If North Korea were to successfully pursue China’s path of development, Northeast Asia would become an economic powerhouse, even if North Korea’s growth did not match that of China. Similarly, if Pyongyang cultivated a stronger relationship with Beijing in the process, their bilateral relationship could become unbreakable.

The pessimistic outlook:  political fault lines

2018 has seen a dramatic turnaround in Sino-DPRK relations. Given the history of the bilateral relationship, China’s growing regional leadership and North Korea’s apparent interest in engaging with the world, on the surface the two sides seem perfectly positioned to make their alliance stronger than ever.

In reality the relationship between China and North Korea may never progress past an uneasy alliance of convenience. In 2017, reports surfaced suggesting that Chinese officials had met with Jang Song Thaek in August 2012, three months before Xi Jinping was sworn in as China’s president, as part of a planned coup against Kim Jong Un. Kim Jong Nam, Jong Un’s half brother who was more friendly toward China, was to be installed in Jong Un’s place.

Kim’s later discovery of the plan contributed to his decision to have Jang executed in December 2013, which caused a deep chill in China-North Korea relations. The February 2017 assassination of Jong Nam, who had long lived in China, also undermined Sino-DPRK political relations.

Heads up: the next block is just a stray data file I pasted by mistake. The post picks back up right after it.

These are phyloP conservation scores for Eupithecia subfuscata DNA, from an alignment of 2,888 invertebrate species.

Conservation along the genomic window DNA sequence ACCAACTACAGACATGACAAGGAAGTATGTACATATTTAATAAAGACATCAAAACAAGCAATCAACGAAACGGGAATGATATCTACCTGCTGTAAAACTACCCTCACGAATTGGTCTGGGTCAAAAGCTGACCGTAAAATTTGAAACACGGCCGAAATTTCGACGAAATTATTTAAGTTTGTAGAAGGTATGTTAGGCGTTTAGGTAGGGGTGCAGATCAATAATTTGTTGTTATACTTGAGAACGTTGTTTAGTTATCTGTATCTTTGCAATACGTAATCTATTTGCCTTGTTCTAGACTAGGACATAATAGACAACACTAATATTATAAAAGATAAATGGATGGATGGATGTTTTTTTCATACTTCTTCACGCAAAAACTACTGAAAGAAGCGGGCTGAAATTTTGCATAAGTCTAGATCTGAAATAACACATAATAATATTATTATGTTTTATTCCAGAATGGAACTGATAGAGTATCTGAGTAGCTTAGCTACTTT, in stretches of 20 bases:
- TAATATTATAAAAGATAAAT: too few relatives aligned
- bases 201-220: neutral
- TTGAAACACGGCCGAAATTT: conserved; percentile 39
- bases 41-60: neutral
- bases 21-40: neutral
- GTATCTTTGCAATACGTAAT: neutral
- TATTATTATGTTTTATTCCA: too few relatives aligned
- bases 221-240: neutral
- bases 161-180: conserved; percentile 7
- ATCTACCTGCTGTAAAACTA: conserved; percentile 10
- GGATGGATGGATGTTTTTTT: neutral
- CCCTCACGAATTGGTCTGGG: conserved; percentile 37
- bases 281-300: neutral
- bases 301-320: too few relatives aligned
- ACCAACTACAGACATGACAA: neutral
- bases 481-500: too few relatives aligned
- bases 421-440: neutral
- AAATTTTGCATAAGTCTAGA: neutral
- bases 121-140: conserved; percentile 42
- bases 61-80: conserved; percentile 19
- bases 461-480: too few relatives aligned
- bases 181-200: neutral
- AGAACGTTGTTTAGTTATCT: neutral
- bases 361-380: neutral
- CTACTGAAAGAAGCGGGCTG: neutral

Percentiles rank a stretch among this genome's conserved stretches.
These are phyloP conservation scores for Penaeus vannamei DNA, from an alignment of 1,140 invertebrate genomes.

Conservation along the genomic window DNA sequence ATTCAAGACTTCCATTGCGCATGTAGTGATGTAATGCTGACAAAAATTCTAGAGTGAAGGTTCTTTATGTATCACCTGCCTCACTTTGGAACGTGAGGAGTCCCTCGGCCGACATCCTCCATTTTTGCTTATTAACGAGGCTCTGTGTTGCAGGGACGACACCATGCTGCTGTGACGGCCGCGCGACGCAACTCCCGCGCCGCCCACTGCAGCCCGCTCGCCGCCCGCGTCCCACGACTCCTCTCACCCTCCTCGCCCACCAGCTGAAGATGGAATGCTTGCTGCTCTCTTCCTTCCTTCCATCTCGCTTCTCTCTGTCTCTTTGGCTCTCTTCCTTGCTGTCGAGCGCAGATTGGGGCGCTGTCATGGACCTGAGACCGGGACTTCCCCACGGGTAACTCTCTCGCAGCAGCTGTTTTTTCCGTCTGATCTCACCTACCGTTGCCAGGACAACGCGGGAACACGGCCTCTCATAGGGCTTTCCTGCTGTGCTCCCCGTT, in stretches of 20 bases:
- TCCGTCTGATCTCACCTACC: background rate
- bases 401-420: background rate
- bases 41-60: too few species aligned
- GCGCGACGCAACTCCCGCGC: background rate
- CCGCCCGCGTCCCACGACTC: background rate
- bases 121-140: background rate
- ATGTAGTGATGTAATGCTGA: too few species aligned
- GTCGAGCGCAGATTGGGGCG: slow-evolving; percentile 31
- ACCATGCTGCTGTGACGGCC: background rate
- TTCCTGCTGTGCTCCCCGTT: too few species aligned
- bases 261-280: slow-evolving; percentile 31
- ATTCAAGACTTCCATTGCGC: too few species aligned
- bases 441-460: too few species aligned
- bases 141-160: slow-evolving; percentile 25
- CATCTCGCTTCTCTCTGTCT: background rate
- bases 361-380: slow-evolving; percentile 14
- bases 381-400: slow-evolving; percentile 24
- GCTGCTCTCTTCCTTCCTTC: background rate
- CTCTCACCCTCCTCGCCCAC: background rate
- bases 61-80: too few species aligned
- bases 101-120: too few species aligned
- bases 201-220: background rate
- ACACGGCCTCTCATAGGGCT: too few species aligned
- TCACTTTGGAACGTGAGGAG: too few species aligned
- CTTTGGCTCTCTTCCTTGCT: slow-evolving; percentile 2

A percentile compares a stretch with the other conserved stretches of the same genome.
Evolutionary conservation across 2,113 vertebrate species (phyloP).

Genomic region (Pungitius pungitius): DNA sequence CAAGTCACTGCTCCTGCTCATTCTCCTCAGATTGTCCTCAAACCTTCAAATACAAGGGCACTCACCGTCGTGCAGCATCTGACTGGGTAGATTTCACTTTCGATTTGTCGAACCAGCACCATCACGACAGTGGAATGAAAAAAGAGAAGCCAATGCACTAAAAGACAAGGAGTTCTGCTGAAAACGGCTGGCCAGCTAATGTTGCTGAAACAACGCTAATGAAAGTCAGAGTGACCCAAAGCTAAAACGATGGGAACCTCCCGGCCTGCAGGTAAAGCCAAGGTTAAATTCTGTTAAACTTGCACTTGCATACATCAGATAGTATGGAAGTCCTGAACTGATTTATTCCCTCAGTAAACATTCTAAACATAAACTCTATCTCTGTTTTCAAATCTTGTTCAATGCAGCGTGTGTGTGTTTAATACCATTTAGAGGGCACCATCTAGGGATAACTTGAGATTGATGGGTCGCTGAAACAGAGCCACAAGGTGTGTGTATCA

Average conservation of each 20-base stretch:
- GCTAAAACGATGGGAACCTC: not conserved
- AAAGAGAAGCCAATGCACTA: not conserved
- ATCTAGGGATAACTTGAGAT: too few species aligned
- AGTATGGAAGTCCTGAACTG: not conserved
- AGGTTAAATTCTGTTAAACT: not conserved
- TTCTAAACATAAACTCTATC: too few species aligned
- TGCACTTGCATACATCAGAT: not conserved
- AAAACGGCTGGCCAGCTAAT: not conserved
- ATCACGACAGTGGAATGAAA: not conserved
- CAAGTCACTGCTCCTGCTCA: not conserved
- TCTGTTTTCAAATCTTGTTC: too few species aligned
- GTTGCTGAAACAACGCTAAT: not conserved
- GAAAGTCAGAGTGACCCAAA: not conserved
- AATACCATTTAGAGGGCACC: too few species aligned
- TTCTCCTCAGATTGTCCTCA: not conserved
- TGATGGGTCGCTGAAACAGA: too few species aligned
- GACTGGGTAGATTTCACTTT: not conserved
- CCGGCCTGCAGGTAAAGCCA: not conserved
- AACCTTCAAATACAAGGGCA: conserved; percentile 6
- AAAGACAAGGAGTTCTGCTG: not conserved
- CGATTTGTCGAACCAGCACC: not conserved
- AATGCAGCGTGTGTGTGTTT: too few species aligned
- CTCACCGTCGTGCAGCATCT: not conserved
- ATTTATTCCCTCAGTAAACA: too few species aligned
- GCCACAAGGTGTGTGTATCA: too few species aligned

Tensions between China and North Korea are not unique to the Kim Jong Un era. Kim Il Sung was reportedly enraged by China’s decision to open relations with South Korea in 1992. Mandarin language sources reported in 2017 that North Korean officials were recycling Kim’s 1992 grievances against China as a result of China’s support for UN sanctions in response to North Korea’s nuclear tests.

Despite a shared political ideology and cultural similarities, historians have documented North Korea’s reluctance to align too closely with Beijing even at the height of the Cold War.

In addition, regardless of high-level efforts in 2018 by Chinese officials to smooth over relations with North Korea and promote grassroots exchange, a gulf in mutual perception by citizens of both nations lingers.

Chinese netizens have long poked fun at “fatty Kim the third” on social media platforms. Condemnation of North Korea’s bellicose nuclear and missile tests resounded with a high degree of uniformity on social media in 2016 and 2017.